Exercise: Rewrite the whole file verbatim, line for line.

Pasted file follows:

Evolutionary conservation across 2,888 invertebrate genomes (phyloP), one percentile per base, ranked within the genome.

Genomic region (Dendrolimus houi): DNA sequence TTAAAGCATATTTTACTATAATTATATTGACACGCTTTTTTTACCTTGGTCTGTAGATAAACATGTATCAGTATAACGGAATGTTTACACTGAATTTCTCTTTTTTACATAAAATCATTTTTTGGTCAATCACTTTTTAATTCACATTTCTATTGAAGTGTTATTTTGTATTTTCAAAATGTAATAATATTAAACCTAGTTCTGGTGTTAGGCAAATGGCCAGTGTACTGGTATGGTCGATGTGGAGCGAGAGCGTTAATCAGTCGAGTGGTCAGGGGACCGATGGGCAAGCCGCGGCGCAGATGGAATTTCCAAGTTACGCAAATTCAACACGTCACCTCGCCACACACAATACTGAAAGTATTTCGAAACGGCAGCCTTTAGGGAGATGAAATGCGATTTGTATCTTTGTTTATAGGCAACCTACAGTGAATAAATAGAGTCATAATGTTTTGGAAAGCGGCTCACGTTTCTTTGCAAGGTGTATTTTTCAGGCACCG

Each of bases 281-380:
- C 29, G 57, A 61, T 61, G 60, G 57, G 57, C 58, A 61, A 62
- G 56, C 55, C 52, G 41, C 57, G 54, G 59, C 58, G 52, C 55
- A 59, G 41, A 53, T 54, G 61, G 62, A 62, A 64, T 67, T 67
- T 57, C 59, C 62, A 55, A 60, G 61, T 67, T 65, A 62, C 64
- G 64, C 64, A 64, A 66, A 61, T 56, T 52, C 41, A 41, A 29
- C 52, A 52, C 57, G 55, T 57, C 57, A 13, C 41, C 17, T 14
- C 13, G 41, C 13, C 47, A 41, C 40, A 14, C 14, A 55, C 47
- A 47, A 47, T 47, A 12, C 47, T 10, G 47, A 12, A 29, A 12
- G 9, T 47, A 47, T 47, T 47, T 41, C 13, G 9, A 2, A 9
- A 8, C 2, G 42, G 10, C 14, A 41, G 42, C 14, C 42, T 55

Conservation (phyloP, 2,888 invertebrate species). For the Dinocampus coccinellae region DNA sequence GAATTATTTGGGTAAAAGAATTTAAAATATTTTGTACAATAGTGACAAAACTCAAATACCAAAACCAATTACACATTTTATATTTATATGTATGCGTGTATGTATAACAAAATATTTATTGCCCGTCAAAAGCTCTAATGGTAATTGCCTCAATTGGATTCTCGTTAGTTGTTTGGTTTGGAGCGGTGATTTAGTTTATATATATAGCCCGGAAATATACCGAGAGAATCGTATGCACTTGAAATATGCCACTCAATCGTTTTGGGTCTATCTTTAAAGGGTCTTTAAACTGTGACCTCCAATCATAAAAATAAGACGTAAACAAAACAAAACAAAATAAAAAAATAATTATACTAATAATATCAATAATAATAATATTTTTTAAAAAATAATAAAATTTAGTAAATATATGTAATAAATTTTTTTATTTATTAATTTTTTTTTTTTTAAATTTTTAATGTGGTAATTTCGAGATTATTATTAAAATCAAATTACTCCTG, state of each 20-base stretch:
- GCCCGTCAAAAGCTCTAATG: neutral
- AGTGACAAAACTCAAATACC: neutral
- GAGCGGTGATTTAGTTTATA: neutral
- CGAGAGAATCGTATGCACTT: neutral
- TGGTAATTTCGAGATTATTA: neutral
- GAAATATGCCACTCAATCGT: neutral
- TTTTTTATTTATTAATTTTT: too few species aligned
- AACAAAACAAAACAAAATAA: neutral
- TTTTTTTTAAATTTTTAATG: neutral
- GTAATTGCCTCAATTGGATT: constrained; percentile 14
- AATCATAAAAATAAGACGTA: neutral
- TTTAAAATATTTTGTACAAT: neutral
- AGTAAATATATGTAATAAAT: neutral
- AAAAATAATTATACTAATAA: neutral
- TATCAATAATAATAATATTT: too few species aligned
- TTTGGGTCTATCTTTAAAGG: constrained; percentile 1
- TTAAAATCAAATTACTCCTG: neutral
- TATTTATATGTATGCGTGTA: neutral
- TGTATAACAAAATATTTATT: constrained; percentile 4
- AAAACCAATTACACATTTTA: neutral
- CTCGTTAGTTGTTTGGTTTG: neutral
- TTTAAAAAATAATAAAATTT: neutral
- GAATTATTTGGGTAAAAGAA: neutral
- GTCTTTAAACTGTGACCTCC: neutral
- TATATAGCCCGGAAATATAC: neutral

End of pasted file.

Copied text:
Evolutionary conservation across 2,888 invertebrate genomes (phyloP), one percentile per base, ranked within the genome.

Genomic region (Dendrolimus houi): DNA sequence TTAAAGCATATTTTACTATAATTATATTGACACGCTTTTTTTACCTTGGTCTGTAGATAAACATGTATCAGTATAACGGAATGTTTACACTGAATTTCTCTTTTTTACATAAAATCATTTTTTGGTCAATCACTTTTTAATTCACATTTCTATTGAAGTGTTATTTTGTATTTTCAAAATGTAATAATATTAAACCTAGTTCTGGTGTTAGGCAAATGGCCAGTGTACTGGTATGGTCGATGTGGAGCGAGAGCGTTAATCAGTCGAGTGGTCAGGGGACCGATGGGCAAGCCGCGGCGCAGATGGAATTTCCAAGTTACGCAAATTCAACACGTCACCTCGCCACACACAATACTGAAAGTATTTCGAAACGGCAGCCTTTAGGGAGATGAAATGCGATTTGTATCTTTGTTTATAGGCAACCTACAGTGAATAAATAGAGTCATAATGTTTTGGAAAGCGGCTCACGTTTCTTTGCAAGGTGTATTTTTCAGGCACCG

Each of bases 281-380:
- C 29, G 57, A 61, T 61, G 60, G 57, G 57, C 58, A 61, A 62
- G 56, C 55, C 52, G 41, C 57, G 54, G 59, C 58, G 52, C 55
- A 59, G 41, A 53, T 54, G 61, G 62, A 62, A 64, T 67, T 67
- T 57, C 59, C 62, A 55, A 60, G 61, T 67, T 65, A 62, C 64
- G 64, C 64, A 64, A 66, A 61, T 56, T 52, C 41, A 41, A 29
- C 52, A 52, C 57, G 55, T 57, C 57, A 13, C 41, C 17, T 14
- C 13, G 41, C 13, C 47, A 41, C 40, A 14, C 14, A 55, C 47
- A 47, A 47, T 47, A 12, C 47, T 10, G 47, A 12, A 29, A 12
- G 9, T 47, A 47, T 47, T 47, T 41, C 13, G 9, A 2, A 9
- A 8, C 2, G 42, G 10, C 14, A 41, G 42, C 14, C 42, T 55

Conservation (phyloP, 2,888 invertebrate species). For the Dinocampus coccinellae region DNA sequence GAATTATTTGGGTAAAAGAATTTAAAATATTTTGTACAATAGTGACAAAACTCAAATACCAAAACCAATTACACATTTTATATTTATATGTATGCGTGTATGTATAACAAAATATTTATTGCCCGTCAAAAGCTCTAATGGTAATTGCCTCAATTGGATTCTCGTTAGTTGTTTGGTTTGGAGCGGTGATTTAGTTTATATATATAGCCCGGAAATATACCGAGAGAATCGTATGCACTTGAAATATGCCACTCAATCGTTTTGGGTCTATCTTTAAAGGGTCTTTAAACTGTGACCTCCAATCATAAAAATAAGACGTAAACAAAACAAAACAAAATAAAAAAATAATTATACTAATAATATCAATAATAATAATATTTTTTAAAAAATAATAAAATTTAGTAAATATATGTAATAAATTTTTTTATTTATTAATTTTTTTTTTTTTAAATTTTTAATGTGGTAATTTCGAGATTATTATTAAAATCAAATTACTCCTG, state of each 20-base stretch:
- GCCCGTCAAAAGCTCTAATG: neutral
- AGTGACAAAACTCAAATACC: neutral
- GAGCGGTGATTTAGTTTATA: neutral
- CGAGAGAATCGTATGCACTT: neutral
- TGGTAATTTCGAGATTATTA: neutral
- GAAATATGCCACTCAATCGT: neutral
- TTTTTTATTTATTAATTTTT: too few species aligned
- AACAAAACAAAACAAAATAA: neutral
- TTTTTTTTAAATTTTTAATG: neutral
- GTAATTGCCTCAATTGGATT: constrained; percentile 14
- AATCATAAAAATAAGACGTA: neutral
- TTTAAAATATTTTGTACAAT: neutral
- AGTAAATATATGTAATAAAT: neutral
- AAAAATAATTATACTAATAA: neutral
- TATCAATAATAATAATATTT: too few species aligned
- TTTGGGTCTATCTTTAAAGG: constrained; percentile 1
- TTAAAATCAAATTACTCCTG: neutral
- TATTTATATGTATGCGTGTA: neutral
- TGTATAACAAAATATTTATT: constrained; percentile 4
- AAAACCAATTACACATTTTA: neutral
- CTCGTTAGTTGTTTGGTTTG: neutral
- TTTAAAAAATAATAAAATTT: neutral
- GAATTATTTGGGTAAAAGAA: neutral
- GTCTTTAAACTGTGACCTCC: neutral
- TATATAGCCCGGAAATATAC: neutral